Surgeon General's report explains how smallest exposure to tobacco smoke causes immediate harm
THURSDAY, Dec. 9 (HealthDay News) -- Even very brief exposure to tobacco smoke may cause immediate damage that can have serious long-term consequences, according to a recently released Surgeon General's report, "How Tobacco Smoke Causes Disease: The Biology and Behavioral Basis for Smoking-Attributable Disease."
The report is the 30th tobacco-related report issued by the Surgeon General since 1964. It describes the specific pathways by which tobacco smoke causes damage and leads to disease and death, and also addresses why it is so difficult for smokers to quit.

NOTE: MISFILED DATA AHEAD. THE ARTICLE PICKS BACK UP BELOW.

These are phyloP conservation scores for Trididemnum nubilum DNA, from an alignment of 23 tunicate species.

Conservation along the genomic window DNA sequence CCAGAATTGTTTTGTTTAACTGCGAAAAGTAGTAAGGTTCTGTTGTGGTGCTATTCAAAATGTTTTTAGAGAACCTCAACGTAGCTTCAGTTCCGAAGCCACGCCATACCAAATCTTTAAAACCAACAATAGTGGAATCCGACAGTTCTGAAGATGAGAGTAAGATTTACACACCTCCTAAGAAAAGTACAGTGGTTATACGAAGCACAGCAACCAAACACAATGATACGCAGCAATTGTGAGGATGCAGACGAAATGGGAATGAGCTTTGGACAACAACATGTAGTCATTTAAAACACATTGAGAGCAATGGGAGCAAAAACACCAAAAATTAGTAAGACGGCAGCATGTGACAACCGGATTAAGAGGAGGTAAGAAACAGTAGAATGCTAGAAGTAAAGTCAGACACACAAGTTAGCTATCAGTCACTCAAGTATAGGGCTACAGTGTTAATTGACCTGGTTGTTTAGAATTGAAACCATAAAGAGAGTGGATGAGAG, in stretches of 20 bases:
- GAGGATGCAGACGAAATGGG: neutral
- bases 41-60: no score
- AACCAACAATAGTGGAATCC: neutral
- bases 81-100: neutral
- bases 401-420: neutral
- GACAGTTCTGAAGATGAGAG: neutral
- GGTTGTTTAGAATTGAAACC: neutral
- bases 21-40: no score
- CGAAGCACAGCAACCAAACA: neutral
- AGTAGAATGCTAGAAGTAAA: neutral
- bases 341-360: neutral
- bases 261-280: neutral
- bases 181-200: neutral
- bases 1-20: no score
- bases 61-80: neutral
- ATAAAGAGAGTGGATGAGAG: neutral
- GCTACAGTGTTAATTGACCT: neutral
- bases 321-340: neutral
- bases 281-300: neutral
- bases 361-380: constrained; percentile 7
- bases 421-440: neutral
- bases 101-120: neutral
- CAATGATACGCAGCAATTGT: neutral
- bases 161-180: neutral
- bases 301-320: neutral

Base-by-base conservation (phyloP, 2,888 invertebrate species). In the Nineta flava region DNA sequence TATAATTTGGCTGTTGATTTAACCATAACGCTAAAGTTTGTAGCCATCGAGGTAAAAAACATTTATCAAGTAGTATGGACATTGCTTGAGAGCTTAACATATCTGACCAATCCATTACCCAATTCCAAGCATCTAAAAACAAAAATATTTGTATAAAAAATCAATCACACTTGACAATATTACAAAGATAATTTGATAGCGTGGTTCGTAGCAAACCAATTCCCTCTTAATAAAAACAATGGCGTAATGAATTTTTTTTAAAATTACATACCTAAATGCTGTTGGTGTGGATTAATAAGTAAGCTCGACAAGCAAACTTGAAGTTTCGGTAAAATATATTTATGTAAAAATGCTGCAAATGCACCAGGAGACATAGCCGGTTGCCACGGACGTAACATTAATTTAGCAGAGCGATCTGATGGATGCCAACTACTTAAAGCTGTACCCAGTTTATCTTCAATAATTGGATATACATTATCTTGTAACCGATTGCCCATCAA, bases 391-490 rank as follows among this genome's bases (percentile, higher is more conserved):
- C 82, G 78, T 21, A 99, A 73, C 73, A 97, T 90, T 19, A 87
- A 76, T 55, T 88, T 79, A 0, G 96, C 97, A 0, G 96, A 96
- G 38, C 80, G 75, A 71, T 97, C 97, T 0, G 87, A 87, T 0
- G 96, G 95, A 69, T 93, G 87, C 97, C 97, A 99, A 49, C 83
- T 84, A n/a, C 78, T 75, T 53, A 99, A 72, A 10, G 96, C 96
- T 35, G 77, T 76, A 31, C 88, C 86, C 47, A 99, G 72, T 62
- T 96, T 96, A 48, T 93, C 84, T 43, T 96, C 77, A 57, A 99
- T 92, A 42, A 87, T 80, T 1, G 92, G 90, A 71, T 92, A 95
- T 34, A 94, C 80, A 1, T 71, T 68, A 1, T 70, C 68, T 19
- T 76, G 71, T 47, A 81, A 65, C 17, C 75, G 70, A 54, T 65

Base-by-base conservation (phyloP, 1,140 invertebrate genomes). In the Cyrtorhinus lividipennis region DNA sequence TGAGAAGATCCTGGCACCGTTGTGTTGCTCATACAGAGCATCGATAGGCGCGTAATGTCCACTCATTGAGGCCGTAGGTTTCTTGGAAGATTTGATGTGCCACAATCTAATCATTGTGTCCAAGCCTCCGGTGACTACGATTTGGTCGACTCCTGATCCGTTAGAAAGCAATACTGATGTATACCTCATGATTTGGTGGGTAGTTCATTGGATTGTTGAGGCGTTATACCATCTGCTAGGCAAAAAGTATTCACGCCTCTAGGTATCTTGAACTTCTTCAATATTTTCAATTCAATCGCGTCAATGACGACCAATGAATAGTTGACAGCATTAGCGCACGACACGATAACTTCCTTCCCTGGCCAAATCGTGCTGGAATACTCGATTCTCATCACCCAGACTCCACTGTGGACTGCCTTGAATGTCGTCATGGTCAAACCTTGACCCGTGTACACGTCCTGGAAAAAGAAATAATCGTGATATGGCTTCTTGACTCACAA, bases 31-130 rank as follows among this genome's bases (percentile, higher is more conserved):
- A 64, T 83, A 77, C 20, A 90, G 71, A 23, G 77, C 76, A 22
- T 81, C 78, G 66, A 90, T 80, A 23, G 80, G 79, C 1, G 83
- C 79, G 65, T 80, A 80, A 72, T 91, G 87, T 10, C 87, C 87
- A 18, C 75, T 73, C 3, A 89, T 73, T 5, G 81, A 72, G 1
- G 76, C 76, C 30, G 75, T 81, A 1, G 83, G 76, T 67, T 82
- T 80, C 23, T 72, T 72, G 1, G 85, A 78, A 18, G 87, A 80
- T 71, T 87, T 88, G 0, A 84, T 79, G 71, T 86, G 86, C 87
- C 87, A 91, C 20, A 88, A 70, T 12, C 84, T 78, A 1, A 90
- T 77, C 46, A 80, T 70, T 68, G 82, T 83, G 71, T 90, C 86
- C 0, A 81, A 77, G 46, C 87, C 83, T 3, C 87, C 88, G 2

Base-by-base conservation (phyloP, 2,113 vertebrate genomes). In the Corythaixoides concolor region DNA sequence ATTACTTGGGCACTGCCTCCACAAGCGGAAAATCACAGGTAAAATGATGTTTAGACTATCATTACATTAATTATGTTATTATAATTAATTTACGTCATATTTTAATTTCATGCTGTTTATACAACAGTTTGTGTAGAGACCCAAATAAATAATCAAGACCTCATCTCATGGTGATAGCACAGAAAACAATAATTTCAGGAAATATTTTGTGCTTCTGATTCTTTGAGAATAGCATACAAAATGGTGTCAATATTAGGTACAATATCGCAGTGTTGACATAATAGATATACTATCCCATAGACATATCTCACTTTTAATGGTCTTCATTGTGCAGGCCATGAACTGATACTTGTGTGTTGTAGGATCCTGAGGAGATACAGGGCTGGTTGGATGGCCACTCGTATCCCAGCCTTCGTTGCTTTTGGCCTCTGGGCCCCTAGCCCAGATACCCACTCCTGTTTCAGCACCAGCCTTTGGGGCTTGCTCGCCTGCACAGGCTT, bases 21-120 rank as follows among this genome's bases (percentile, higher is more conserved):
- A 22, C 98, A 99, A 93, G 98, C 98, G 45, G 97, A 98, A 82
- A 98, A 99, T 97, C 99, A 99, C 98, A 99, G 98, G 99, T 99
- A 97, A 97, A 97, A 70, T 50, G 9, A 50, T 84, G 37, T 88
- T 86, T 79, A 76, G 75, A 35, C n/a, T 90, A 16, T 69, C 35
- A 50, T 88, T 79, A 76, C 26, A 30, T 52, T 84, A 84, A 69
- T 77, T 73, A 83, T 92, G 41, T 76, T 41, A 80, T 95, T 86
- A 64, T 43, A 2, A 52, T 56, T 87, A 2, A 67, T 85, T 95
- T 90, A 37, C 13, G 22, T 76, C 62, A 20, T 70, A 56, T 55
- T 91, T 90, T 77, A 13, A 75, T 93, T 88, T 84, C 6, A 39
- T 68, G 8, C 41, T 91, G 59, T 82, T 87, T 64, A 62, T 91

Of the 7,000-plus chemicals and compounds in tobacco smoke, hundreds are toxic and at least 70 are carcinogenic, with the potential to damage DNA in a way that can cause cancer at every exposure, according to the report. The report also explains that cellular damage and inflammation occur immediately and continual exposure hinders the body's self-healing abilities. The report says cigarettes are designed to be addictive, with attractive packaging and more efficient nicotine delivery than cigarettes of years past.
"This report makes it clear -- quitting at any time gives your body a chance to heal the damage caused by smoking," U.S. Surgeon General Regina M. Benjamin, M.D., said in a statement. "It's never too late to quit, but the sooner you do it, the better."